People with nonepileptic seizures (NES) have periods of seizure-like
activity. NES are characterized by a loss of or change in physical function
central nervous system problem. The loss or change
causes periods of physical activity or inactivity that resemble
epileptic seizures. A person can have both
nonepileptic and epileptic seizures.
NES are usually related to a mental health problem. The physical
symptoms may be caused by emotional conflicts or stress. One example of NES is psychogenic seizures, sometimes called pseudoseizures.
To diagnose an apparent first-time seizure, your doctor will:
Take a detailed medical history (including a family history of seizures).
Gather information about your behavior before, during, and after the episode. It is very important to have someone with you who witnessed the episode and can describe it to the doctor.
Do a physical exam
These are tests that may be done:
An electroencephalogram (EEG) to identify any abnormal electrical misfiring in the brain and help predict t...
NES symptoms usually
appear suddenly and at times of extreme emotional stress. Some doctors believe that the symptoms of NES may be an attempt to reduce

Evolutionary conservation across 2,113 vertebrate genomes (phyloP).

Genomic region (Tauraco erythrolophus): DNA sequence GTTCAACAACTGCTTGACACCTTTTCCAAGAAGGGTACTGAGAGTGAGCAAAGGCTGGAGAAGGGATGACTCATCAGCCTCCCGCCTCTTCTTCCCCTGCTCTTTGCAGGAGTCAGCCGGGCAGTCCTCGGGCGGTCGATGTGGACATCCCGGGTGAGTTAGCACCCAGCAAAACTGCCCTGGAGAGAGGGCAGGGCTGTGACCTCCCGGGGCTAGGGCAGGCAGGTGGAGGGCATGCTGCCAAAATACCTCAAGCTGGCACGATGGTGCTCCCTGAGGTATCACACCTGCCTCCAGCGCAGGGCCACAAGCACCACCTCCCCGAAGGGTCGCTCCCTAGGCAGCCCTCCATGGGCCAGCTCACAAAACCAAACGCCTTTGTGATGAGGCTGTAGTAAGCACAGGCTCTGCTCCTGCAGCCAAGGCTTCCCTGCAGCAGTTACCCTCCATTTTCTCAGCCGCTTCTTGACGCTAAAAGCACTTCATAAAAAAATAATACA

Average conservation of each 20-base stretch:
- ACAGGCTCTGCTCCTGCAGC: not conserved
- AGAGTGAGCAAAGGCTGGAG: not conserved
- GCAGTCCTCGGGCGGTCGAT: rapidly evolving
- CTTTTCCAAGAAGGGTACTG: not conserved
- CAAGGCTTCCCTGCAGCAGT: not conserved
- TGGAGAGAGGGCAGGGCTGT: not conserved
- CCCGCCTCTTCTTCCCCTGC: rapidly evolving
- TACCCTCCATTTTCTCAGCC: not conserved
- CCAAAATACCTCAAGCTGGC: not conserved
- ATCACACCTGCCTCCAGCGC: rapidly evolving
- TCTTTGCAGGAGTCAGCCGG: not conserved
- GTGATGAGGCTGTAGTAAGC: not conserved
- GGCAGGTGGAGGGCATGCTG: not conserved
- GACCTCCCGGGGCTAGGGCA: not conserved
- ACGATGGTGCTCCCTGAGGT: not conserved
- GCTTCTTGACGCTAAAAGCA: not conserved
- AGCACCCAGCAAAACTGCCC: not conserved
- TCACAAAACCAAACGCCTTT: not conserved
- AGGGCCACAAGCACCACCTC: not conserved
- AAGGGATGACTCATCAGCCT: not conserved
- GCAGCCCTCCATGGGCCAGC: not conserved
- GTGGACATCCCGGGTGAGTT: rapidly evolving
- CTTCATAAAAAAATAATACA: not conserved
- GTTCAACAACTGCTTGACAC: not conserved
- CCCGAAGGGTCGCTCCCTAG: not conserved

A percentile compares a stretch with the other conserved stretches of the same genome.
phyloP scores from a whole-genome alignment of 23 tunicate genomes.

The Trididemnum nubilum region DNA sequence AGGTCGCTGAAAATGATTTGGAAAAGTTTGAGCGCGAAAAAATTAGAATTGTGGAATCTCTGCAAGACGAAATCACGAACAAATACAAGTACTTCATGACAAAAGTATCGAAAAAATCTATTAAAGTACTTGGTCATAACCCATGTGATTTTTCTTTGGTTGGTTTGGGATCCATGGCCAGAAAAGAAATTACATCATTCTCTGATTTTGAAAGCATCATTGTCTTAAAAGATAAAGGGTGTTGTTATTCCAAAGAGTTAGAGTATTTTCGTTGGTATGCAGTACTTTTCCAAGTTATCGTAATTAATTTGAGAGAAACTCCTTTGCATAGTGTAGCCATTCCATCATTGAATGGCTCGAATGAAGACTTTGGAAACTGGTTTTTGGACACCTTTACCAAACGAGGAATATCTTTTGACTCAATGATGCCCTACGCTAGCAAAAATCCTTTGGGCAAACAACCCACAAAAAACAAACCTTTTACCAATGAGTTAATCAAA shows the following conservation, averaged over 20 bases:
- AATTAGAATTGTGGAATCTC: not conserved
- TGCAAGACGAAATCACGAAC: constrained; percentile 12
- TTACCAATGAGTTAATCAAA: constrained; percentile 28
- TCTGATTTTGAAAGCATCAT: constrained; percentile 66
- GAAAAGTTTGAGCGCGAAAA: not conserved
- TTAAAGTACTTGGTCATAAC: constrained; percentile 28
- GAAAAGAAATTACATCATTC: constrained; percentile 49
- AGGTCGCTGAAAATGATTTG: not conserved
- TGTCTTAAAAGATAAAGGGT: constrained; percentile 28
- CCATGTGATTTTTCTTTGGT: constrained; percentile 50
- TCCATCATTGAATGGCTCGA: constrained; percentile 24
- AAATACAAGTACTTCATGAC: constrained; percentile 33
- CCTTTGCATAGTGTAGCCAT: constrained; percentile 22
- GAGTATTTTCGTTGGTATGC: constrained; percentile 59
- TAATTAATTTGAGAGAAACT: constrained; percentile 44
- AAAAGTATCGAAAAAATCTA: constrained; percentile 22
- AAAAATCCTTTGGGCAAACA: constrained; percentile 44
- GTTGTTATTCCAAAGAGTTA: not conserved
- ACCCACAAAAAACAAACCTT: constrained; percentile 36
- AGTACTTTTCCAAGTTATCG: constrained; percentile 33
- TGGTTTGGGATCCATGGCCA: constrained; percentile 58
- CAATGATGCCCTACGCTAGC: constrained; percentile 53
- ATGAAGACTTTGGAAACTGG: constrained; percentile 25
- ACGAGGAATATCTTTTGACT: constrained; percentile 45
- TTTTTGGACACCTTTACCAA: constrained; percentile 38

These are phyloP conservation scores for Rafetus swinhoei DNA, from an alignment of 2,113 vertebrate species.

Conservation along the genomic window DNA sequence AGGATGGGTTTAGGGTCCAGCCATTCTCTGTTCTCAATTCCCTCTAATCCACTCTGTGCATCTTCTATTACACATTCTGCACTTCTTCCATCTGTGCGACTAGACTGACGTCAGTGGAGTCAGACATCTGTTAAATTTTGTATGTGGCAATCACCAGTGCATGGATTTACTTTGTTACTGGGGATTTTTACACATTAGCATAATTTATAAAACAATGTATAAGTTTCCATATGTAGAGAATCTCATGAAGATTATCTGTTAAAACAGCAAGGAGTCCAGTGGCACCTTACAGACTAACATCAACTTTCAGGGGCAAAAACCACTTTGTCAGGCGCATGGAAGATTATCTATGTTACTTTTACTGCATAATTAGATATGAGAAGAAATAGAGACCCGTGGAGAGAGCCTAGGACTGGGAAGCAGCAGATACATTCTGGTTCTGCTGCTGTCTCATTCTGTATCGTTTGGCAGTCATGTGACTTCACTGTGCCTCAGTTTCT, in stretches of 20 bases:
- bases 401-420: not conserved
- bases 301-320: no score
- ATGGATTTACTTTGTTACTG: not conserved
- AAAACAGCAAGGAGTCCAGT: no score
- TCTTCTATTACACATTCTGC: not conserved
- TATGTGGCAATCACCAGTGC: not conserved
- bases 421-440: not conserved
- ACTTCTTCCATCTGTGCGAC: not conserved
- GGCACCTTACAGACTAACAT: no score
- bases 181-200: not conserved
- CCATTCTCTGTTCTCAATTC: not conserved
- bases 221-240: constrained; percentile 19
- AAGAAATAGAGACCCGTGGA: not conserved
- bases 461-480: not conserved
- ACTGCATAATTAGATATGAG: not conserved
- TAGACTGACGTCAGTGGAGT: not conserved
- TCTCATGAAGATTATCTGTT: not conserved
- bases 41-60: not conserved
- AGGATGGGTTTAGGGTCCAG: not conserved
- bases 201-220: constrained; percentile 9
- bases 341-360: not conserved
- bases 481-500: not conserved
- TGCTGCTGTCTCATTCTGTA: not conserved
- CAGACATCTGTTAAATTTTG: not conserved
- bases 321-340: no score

anxiety by not recognizing or responding to an emotional conflict.
People with NES have periods of loss of or change in physical
activity that resemble epileptic seizures or the
aura of a seizure, such as:
People with NES usually exhibit only one symptom. But if
episodes recur, the symptom may reappear but in a different location or
Treatment of NES varies with each person. The goals of treatment
for NES are to relieve the stress or emotional conflicts that may be causing
the loss of or change in physical function. Treatment may include medicines,
counseling, or specific life changes, such as a job
change or assistance at home.
Because NES are not caused by a problem in the brain, medicines that
are used to treat epilepsy are not used to treat this condition.
In this article
This information is produced and provided by the National
Institute (NCI). The information in this topic may have changed since it was written. For the most current information, contact the National
Institute via the Internet web site at http://
.gov or call 1-800-4-CANCER.
WebMD Medical Reference from Healthwise
March 12, 2014
This information is not intended to replace the advice of a doctor.
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